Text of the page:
The “push” factor for children leaving their home countries vary, though it is well-documented that the majority have experienced protracted loss, intense community and/or family violence and overwhelming fear and worry. The lack of reliable, consistent relationships during this critical developmental period in addition to numerous stressors before, during and after the migration process put them at even higher risk for emotional and behavioral challenges.
This initial seminar, as part of a series provided through the PACTS/La Puerta Abierta collaboration, will provide a foundational understanding of immigrant youth who have more recently arrived to the U.S., and discussing ways that we, as providers, can be responsive and most effective in developing and delivering trauma and culturally-informed behavioral health support within our community programs.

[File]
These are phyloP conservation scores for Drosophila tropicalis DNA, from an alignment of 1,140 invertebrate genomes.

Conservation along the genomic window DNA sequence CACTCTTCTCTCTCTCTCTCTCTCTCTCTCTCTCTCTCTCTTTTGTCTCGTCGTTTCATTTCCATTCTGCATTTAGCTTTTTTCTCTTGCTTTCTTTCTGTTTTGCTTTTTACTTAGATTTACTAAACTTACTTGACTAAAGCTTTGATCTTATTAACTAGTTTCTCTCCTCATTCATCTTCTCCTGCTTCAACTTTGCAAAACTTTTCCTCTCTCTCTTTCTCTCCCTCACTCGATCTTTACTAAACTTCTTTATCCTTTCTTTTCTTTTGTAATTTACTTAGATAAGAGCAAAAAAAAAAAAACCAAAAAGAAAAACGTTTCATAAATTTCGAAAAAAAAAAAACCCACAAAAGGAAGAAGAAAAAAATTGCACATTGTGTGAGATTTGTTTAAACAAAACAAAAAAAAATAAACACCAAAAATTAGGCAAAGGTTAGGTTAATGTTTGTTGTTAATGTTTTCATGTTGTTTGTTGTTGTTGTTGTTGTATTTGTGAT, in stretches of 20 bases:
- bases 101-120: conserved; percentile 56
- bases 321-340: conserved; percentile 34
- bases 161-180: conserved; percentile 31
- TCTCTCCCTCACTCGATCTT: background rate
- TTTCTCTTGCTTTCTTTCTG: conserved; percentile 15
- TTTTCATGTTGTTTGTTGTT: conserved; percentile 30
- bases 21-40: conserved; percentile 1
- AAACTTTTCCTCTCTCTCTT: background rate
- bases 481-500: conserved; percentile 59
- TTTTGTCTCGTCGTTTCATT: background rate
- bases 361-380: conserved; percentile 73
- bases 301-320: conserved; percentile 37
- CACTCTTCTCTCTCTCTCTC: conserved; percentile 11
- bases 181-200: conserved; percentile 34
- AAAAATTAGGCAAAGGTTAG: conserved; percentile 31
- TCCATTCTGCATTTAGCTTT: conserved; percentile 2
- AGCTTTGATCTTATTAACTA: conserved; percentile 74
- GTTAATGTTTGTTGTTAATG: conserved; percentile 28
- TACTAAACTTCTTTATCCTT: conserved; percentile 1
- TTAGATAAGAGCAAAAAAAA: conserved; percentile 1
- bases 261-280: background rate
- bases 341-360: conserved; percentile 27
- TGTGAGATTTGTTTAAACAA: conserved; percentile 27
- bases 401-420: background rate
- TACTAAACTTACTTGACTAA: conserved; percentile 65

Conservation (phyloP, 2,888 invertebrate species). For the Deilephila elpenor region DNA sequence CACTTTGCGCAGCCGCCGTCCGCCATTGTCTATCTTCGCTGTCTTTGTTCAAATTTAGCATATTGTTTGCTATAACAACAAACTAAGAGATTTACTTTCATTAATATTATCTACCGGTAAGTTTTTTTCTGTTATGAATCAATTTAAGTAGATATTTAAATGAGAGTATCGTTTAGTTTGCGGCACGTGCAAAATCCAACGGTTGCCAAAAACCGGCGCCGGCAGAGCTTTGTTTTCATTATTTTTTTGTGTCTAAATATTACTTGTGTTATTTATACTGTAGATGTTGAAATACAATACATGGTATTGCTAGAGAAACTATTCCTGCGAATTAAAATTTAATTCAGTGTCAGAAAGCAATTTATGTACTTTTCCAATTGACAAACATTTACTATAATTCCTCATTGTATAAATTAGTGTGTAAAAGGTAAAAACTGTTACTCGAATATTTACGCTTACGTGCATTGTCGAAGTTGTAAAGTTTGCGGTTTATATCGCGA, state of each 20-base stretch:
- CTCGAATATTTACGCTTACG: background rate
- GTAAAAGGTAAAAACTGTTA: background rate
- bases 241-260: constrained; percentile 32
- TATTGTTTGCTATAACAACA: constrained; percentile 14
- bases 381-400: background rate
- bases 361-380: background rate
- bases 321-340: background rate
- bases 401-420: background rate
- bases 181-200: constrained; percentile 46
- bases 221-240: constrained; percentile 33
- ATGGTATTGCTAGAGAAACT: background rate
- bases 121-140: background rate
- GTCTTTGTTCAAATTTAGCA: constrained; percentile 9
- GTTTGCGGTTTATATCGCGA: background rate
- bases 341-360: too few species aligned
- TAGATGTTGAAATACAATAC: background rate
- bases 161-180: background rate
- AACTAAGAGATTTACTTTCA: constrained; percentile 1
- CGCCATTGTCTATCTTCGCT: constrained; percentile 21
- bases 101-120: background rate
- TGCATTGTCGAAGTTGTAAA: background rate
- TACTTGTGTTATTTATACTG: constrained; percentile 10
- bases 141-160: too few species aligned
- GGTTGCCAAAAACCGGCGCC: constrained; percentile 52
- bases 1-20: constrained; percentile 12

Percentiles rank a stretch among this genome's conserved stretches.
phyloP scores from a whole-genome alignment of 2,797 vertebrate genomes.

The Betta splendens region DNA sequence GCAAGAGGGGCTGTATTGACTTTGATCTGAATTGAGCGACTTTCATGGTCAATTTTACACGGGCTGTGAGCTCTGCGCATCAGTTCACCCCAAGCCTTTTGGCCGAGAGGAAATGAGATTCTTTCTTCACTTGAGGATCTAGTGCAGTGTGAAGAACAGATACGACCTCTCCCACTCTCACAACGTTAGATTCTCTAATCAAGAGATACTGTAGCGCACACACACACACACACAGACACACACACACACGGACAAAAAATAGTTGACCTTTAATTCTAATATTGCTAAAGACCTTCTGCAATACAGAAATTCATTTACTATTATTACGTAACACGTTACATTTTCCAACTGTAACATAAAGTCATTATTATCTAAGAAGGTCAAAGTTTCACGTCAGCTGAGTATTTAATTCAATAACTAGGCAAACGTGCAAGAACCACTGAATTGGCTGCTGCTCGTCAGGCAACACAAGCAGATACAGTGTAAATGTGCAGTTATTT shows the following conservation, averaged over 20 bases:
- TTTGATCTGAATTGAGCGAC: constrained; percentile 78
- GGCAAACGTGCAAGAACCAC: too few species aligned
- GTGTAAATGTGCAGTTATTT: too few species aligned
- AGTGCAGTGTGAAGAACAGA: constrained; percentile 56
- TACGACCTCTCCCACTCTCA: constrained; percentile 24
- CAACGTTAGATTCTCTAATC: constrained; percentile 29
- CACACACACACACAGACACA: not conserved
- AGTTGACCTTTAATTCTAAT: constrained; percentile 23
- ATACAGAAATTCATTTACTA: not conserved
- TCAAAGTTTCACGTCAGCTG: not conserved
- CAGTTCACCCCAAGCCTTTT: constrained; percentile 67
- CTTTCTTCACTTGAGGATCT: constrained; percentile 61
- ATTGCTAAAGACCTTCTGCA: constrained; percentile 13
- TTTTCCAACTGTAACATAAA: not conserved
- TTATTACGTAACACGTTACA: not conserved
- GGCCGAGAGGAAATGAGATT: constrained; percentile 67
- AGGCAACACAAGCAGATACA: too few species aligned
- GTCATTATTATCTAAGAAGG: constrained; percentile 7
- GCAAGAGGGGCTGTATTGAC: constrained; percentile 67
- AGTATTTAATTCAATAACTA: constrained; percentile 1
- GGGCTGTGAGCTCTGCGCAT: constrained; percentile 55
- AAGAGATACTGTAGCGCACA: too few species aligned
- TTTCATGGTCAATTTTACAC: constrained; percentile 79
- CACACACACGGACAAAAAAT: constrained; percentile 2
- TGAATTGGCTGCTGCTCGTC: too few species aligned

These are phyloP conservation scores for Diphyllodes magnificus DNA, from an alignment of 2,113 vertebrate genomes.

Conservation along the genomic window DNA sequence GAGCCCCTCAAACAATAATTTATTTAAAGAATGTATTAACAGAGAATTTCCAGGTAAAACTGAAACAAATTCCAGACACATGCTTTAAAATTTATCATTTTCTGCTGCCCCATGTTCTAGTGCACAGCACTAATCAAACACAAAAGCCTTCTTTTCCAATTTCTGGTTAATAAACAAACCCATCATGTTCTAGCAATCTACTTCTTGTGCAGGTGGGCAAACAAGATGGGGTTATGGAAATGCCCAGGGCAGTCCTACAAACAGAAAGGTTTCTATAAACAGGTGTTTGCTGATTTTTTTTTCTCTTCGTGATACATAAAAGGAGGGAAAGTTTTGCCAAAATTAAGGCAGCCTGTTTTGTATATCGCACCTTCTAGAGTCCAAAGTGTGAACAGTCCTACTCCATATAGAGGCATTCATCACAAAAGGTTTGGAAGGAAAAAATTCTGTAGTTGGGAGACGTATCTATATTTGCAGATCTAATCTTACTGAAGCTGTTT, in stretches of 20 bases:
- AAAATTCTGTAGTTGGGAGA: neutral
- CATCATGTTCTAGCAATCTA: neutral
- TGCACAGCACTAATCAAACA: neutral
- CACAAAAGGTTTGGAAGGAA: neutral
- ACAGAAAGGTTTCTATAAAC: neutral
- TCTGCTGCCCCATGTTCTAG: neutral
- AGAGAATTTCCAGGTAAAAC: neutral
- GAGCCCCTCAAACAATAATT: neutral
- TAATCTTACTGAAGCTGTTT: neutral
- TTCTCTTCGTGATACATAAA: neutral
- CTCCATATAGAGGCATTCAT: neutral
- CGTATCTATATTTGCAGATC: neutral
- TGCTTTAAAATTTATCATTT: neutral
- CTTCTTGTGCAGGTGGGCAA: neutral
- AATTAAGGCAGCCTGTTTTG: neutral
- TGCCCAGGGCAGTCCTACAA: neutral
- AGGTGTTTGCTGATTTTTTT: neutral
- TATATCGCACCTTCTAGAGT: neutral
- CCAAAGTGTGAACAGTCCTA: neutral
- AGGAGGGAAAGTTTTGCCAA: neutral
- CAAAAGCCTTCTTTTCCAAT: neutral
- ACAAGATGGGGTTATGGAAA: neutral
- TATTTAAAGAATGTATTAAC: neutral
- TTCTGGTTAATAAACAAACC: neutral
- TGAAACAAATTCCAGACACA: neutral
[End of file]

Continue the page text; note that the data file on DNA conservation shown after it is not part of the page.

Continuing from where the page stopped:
At the end of this session participants will be able to:
- Explain the concept of “newcomer immigrant youth”;
- Increase understanding about the demographic changes in the newcomer immigrant youth community and implications for community providers;
- Describe the relationship between the migration experience, legal and social status in the U.S. and risk for socio-emotional difficulties in youth;
- Increase/operationalize an understanding of the complex challenges facing many immigrant youth and families through the migration experience– particularly from the perspective of trauma and resilience; and
- Identify three ways to improve practice approaches that serve the needs of immigrant youth.
PACTS agency staff
Participants must attend entire presentation and submit an evaluation to receive credits.